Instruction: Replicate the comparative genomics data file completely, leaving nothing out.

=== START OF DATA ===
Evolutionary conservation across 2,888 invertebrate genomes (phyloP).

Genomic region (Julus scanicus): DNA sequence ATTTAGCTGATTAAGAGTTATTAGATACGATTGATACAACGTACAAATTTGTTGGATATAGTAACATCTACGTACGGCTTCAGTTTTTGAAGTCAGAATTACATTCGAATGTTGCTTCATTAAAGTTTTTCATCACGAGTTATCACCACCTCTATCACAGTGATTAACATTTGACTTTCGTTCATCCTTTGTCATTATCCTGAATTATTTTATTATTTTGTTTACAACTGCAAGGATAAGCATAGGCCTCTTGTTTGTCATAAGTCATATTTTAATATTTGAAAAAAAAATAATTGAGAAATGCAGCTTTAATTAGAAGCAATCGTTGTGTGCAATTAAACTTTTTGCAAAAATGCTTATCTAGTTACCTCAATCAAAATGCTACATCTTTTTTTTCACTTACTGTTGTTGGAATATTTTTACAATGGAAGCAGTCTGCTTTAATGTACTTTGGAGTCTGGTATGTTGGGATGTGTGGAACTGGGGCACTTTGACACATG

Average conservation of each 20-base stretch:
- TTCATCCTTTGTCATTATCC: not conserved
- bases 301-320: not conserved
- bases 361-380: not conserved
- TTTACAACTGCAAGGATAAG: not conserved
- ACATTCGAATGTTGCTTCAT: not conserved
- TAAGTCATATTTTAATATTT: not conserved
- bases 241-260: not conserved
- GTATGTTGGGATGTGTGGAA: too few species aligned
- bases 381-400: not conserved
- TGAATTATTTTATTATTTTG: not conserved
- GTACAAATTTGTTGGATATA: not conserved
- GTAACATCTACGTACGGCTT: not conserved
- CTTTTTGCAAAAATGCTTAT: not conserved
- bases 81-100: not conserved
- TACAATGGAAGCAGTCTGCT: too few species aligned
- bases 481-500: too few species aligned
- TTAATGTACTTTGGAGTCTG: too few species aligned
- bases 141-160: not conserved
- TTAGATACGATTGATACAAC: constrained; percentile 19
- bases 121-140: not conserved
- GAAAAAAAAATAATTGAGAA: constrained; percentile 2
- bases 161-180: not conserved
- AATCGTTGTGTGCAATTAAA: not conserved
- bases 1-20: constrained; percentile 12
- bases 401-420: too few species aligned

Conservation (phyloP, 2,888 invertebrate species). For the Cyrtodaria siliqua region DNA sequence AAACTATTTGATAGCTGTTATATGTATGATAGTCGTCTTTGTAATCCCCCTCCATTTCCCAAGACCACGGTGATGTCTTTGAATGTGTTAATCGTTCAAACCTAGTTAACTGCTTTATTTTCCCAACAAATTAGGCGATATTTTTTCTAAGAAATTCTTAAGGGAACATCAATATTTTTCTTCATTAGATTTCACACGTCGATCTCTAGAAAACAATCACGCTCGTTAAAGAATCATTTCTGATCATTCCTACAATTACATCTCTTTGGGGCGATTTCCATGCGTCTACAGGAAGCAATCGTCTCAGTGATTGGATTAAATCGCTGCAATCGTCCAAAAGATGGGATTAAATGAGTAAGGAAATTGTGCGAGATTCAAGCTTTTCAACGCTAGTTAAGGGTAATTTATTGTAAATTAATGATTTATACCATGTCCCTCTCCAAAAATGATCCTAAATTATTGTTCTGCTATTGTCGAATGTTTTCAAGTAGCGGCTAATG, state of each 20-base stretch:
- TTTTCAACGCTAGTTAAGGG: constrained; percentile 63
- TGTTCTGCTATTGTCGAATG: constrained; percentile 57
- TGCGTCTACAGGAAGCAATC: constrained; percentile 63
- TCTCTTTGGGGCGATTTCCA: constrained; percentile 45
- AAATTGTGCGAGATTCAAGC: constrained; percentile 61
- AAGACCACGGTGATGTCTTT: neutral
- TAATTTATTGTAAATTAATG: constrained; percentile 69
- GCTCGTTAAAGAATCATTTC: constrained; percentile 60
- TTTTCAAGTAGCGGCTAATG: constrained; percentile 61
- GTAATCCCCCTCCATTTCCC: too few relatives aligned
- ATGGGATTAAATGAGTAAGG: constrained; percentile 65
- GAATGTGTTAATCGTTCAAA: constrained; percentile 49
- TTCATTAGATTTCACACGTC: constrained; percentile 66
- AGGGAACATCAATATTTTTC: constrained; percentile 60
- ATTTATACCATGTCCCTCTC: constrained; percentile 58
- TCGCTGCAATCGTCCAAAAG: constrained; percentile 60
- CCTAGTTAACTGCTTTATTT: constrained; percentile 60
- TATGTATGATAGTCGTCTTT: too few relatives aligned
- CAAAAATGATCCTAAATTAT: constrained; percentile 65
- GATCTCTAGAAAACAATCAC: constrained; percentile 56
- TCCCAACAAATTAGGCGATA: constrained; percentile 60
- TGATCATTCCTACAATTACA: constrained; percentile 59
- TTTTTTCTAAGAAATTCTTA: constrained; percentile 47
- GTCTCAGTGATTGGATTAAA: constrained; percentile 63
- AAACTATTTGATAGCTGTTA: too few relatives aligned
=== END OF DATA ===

Evolutionary conservation across 2,888 invertebrate genomes (phyloP).

Genomic region (Julus scanicus): DNA sequence ATTTAGCTGATTAAGAGTTATTAGATACGATTGATACAACGTACAAATTTGTTGGATATAGTAACATCTACGTACGGCTTCAGTTTTTGAAGTCAGAATTACATTCGAATGTTGCTTCATTAAAGTTTTTCATCACGAGTTATCACCACCTCTATCACAGTGATTAACATTTGACTTTCGTTCATCCTTTGTCATTATCCTGAATTATTTTATTATTTTGTTTACAACTGCAAGGATAAGCATAGGCCTCTTGTTTGTCATAAGTCATATTTTAATATTTGAAAAAAAAATAATTGAGAAATGCAGCTTTAATTAGAAGCAATCGTTGTGTGCAATTAAACTTTTTGCAAAAATGCTTATCTAGTTACCTCAATCAAAATGCTACATCTTTTTTTTCACTTACTGTTGTTGGAATATTTTTACAATGGAAGCAGTCTGCTTTAATGTACTTTGGAGTCTGGTATGTTGGGATGTGTGGAACTGGGGCACTTTGACACATG

Average conservation of each 20-base stretch:
- TTCATCCTTTGTCATTATCC: not conserved
- bases 301-320: not conserved
- bases 361-380: not conserved
- TTTACAACTGCAAGGATAAG: not conserved
- ACATTCGAATGTTGCTTCAT: not conserved
- TAAGTCATATTTTAATATTT: not conserved
- bases 241-260: not conserved
- GTATGTTGGGATGTGTGGAA: too few species aligned
- bases 381-400: not conserved
- TGAATTATTTTATTATTTTG: not conserved
- GTACAAATTTGTTGGATATA: not conserved
- GTAACATCTACGTACGGCTT: not conserved
- CTTTTTGCAAAAATGCTTAT: not conserved
- bases 81-100: not conserved
- TACAATGGAAGCAGTCTGCT: too few species aligned
- bases 481-500: too few species aligned
- TTAATGTACTTTGGAGTCTG: too few species aligned
- bases 141-160: not conserved
- TTAGATACGATTGATACAAC: constrained; percentile 19
- bases 121-140: not conserved
- GAAAAAAAAATAATTGAGAA: constrained; percentile 2
- bases 161-180: not conserved
- AATCGTTGTGTGCAATTAAA: not conserved
- bases 1-20: constrained; percentile 12
- bases 401-420: too few species aligned

Conservation (phyloP, 2,888 invertebrate species). For the Cyrtodaria siliqua region DNA sequence AAACTATTTGATAGCTGTTATATGTATGATAGTCGTCTTTGTAATCCCCCTCCATTTCCCAAGACCACGGTGATGTCTTTGAATGTGTTAATCGTTCAAACCTAGTTAACTGCTTTATTTTCCCAACAAATTAGGCGATATTTTTTCTAAGAAATTCTTAAGGGAACATCAATATTTTTCTTCATTAGATTTCACACGTCGATCTCTAGAAAACAATCACGCTCGTTAAAGAATCATTTCTGATCATTCCTACAATTACATCTCTTTGGGGCGATTTCCATGCGTCTACAGGAAGCAATCGTCTCAGTGATTGGATTAAATCGCTGCAATCGTCCAAAAGATGGGATTAAATGAGTAAGGAAATTGTGCGAGATTCAAGCTTTTCAACGCTAGTTAAGGGTAATTTATTGTAAATTAATGATTTATACCATGTCCCTCTCCAAAAATGATCCTAAATTATTGTTCTGCTATTGTCGAATGTTTTCAAGTAGCGGCTAATG, state of each 20-base stretch:
- TTTTCAACGCTAGTTAAGGG: constrained; percentile 63
- TGTTCTGCTATTGTCGAATG: constrained; percentile 57
- TGCGTCTACAGGAAGCAATC: constrained; percentile 63
- TCTCTTTGGGGCGATTTCCA: constrained; percentile 45
- AAATTGTGCGAGATTCAAGC: constrained; percentile 61
- AAGACCACGGTGATGTCTTT: neutral
- TAATTTATTGTAAATTAATG: constrained; percentile 69
- GCTCGTTAAAGAATCATTTC: constrained; percentile 60
- TTTTCAAGTAGCGGCTAATG: constrained; percentile 61
- GTAATCCCCCTCCATTTCCC: too few relatives aligned
- ATGGGATTAAATGAGTAAGG: constrained; percentile 65
- GAATGTGTTAATCGTTCAAA: constrained; percentile 49
- TTCATTAGATTTCACACGTC: constrained; percentile 66
- AGGGAACATCAATATTTTTC: constrained; percentile 60
- ATTTATACCATGTCCCTCTC: constrained; percentile 58
- TCGCTGCAATCGTCCAAAAG: constrained; percentile 60
- CCTAGTTAACTGCTTTATTT: constrained; percentile 60
- TATGTATGATAGTCGTCTTT: too few relatives aligned
- CAAAAATGATCCTAAATTAT: constrained; percentile 65
- GATCTCTAGAAAACAATCAC: constrained; percentile 56
- TCCCAACAAATTAGGCGATA: constrained; percentile 60
- TGATCATTCCTACAATTACA: constrained; percentile 59
- TTTTTTCTAAGAAATTCTTA: constrained; percentile 47
- GTCTCAGTGATTGGATTAAA: constrained; percentile 63
- AAACTATTTGATAGCTGTTA: too few relatives aligned